Taking Positive Action
Many people are unaware or confused by what positive action means and how it differs from positive discrimination. The difference is crucial. Positive action is a legal measure under the Equality Act (2010) whereas positive discrimination is not.
Positive action is a means to address inequality in the workplace if, for example, there is a significant and evidenced under-representation of a particular group based on protected characteristics (gender, race, disability, for example).
These measures can include:
- Training and internships
- Internal networks
- Advertising of jobs in a manner to attract more diverse applicants
- Outreach programmes or events
All of the above can be targeted solely at the under-represented group.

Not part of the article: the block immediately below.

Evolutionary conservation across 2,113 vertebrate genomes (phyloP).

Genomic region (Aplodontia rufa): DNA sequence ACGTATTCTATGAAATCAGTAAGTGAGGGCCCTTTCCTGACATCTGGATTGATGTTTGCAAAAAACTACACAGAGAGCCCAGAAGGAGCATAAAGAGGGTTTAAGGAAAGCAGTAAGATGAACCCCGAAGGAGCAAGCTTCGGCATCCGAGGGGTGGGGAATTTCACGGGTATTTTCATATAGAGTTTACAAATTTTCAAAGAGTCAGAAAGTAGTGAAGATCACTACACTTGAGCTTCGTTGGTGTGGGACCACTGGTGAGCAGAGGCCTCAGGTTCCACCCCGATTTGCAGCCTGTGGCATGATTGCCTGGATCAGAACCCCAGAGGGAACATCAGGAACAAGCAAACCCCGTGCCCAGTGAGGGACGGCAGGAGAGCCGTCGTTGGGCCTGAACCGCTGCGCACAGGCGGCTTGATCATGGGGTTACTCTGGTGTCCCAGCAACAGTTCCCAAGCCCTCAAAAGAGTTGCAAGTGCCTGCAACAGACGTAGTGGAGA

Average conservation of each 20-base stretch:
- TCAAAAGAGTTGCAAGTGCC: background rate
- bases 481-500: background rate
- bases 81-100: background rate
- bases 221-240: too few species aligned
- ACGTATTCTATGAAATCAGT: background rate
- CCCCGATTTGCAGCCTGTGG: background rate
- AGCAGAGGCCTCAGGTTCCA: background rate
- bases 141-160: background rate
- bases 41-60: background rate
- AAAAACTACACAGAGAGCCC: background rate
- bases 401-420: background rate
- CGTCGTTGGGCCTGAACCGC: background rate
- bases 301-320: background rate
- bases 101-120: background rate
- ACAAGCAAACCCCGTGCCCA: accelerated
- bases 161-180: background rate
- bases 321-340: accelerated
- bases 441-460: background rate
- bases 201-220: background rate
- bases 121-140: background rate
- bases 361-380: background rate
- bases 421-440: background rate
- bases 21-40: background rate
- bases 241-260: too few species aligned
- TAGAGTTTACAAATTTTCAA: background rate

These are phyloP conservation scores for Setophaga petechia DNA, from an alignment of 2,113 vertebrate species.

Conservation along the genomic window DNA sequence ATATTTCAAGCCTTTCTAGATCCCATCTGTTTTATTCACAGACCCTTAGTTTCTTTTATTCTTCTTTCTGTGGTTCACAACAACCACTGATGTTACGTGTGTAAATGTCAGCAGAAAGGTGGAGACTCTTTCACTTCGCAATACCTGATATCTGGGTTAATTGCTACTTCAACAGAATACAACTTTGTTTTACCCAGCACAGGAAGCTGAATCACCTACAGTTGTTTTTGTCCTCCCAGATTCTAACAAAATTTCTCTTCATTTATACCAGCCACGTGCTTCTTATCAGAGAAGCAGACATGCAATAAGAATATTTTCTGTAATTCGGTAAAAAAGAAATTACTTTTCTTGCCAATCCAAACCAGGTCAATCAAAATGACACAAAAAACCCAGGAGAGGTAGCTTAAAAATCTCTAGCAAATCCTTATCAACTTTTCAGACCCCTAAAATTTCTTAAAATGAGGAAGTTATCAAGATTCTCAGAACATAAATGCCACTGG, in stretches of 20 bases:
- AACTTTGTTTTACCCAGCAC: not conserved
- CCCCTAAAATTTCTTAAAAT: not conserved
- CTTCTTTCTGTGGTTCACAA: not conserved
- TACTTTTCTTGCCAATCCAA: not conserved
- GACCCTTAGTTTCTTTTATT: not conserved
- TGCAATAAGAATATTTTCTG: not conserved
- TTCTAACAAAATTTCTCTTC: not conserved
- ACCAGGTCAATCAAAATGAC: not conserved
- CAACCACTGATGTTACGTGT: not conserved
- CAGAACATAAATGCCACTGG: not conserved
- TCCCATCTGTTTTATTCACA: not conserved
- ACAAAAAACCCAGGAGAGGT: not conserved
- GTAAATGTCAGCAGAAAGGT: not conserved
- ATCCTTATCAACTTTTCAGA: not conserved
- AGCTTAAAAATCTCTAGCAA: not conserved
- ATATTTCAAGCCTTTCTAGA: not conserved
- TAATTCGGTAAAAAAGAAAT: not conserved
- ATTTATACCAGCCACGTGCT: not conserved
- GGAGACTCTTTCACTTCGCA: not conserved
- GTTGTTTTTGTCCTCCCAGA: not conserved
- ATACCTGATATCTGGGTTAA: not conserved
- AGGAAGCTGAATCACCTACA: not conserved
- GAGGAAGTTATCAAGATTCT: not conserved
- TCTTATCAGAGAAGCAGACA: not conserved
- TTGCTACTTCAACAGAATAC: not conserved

Positive action is a measure to attract candidates to roles in an organisation, however it cannot be used to recruit candidates of a specific background to job roles you would otherwise be opening to standard recruitment (this does not include temporary internships you decide to participate in which provide training opportunities such as our Careerwise programme).
At Equate Scotland, we use positive action measures to support employers to overcome the significant and clearly evidenced under-representation of women across STEM. These measures are also used by employers, universities and colleges to engage other under-represented groups, for example:
To find out more please see the Equality and Human Rights Commission overview, this UK Government guide and this Advance HE overview
It is important employers take appropriate measures and evidence the needs for these measures internally to help people understand why such action is being taken. To support this, we work with Morton Fraser’s legal team to provide advice for employers. Find out more.